The hidden women of the public stage: women in New Zealand orchestras at the turn of the twentieth century
Celebrating New Zealand music.
- Date: Wednesday, 1 May, 2019
12:10pm to 1:00pm
Free. You don't need to book.
Te Ahumairangi (ground floor), National Library, corner Molesworth and Aitken Streets, Thorndon
- Contact Details:
Welcome to NZ Music Month at the Library
To open New Zealand Music Month 2019 join Inge van Rij as she explores the position of women in New Zealand’s early orchestral history — making visible the experiences of women whose presence on the public stage has long been overlooked
Women in New Zealand's early orchestral history
In attempting to bar women from the orchestra of the 1906 New Zealand International Exhibition in Christchurch, one exhibition official stated:
‘the services of ladies are not as satisfactory in this capacity as those of men. The Committee state that they are less amenable to discipline and less reliable in their attention to work.’
In fact, while some European orchestras continued to openly discriminate against women as late as the 1990s, women had participated in and even led orchestras in New Zealand well before 1906.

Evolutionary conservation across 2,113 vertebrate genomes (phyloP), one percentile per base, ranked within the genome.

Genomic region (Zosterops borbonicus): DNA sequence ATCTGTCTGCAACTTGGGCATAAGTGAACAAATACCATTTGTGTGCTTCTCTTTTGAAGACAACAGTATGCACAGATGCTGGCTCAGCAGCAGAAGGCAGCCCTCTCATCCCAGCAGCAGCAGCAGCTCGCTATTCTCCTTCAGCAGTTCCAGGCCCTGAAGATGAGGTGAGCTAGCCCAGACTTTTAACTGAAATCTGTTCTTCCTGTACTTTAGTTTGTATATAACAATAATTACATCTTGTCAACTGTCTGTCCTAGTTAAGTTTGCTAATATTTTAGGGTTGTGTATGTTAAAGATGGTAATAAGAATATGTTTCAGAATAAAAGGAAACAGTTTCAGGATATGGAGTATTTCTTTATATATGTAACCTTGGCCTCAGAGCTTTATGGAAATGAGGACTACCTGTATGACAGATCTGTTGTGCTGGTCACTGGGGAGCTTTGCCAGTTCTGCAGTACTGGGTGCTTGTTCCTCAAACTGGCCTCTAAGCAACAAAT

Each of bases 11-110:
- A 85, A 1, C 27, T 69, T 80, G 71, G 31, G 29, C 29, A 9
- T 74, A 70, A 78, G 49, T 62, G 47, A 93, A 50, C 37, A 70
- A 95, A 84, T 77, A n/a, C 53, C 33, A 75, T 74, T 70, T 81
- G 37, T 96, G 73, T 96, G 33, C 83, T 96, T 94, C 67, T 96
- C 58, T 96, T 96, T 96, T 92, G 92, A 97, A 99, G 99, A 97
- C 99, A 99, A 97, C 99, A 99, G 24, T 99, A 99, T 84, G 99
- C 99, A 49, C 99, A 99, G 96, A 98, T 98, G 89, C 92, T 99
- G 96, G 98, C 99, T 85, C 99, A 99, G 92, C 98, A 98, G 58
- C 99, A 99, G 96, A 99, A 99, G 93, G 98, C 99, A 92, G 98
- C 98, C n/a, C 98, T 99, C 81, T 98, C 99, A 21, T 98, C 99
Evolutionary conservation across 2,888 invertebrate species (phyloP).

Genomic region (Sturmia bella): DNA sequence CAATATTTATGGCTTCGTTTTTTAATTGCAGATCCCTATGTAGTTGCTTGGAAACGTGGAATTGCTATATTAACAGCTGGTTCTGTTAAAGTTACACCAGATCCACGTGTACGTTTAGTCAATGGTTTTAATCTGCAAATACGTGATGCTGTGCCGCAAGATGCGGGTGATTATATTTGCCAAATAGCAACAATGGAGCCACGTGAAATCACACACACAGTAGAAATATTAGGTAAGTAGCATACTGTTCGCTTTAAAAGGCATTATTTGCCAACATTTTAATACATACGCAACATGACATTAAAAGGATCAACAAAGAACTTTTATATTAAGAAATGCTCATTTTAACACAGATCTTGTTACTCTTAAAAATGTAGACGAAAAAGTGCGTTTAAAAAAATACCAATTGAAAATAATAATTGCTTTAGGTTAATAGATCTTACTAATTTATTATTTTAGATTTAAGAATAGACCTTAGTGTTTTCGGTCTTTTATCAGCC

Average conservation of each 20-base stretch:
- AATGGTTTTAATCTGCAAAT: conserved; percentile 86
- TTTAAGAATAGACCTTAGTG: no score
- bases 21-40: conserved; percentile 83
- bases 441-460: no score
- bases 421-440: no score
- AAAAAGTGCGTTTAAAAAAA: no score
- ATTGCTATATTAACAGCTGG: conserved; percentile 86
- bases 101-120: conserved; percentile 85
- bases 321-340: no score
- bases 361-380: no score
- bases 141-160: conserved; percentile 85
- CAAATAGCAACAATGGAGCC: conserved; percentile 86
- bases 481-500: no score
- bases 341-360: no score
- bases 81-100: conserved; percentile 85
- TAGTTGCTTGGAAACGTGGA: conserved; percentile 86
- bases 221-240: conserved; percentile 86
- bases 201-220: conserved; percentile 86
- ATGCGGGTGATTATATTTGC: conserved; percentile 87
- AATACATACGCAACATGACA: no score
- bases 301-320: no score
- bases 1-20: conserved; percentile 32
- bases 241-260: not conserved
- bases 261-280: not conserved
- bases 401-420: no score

By treating the orchestra as a social and cultural phenomenon rather than simply a compositional abstraction, this talk will explore the paradoxical position of women in New Zealand’s early orchestral history.
Focusing on two New Zealand exhibition orchestras (from 1889 and 1906), and contextualising them in relation to the women’s suffrage movement and representations of Māori culture, this talk aims to render visible the experiences of women whose presence on the public stage has long been overlooked.
About the speaker
Inge van Rij is an Associate Professor of Musicology at Victoria University of Wellington, specialising in nineteenth-century European art music.
Her publications include books for Cambridge University Press on the songs of Brahms and the orchestral music of Berlioz, and she is currently commencing work on a third book project on women in orchestras in the nineteenth century, funded by a Marsden Grant from the Royal Society of New Zealand.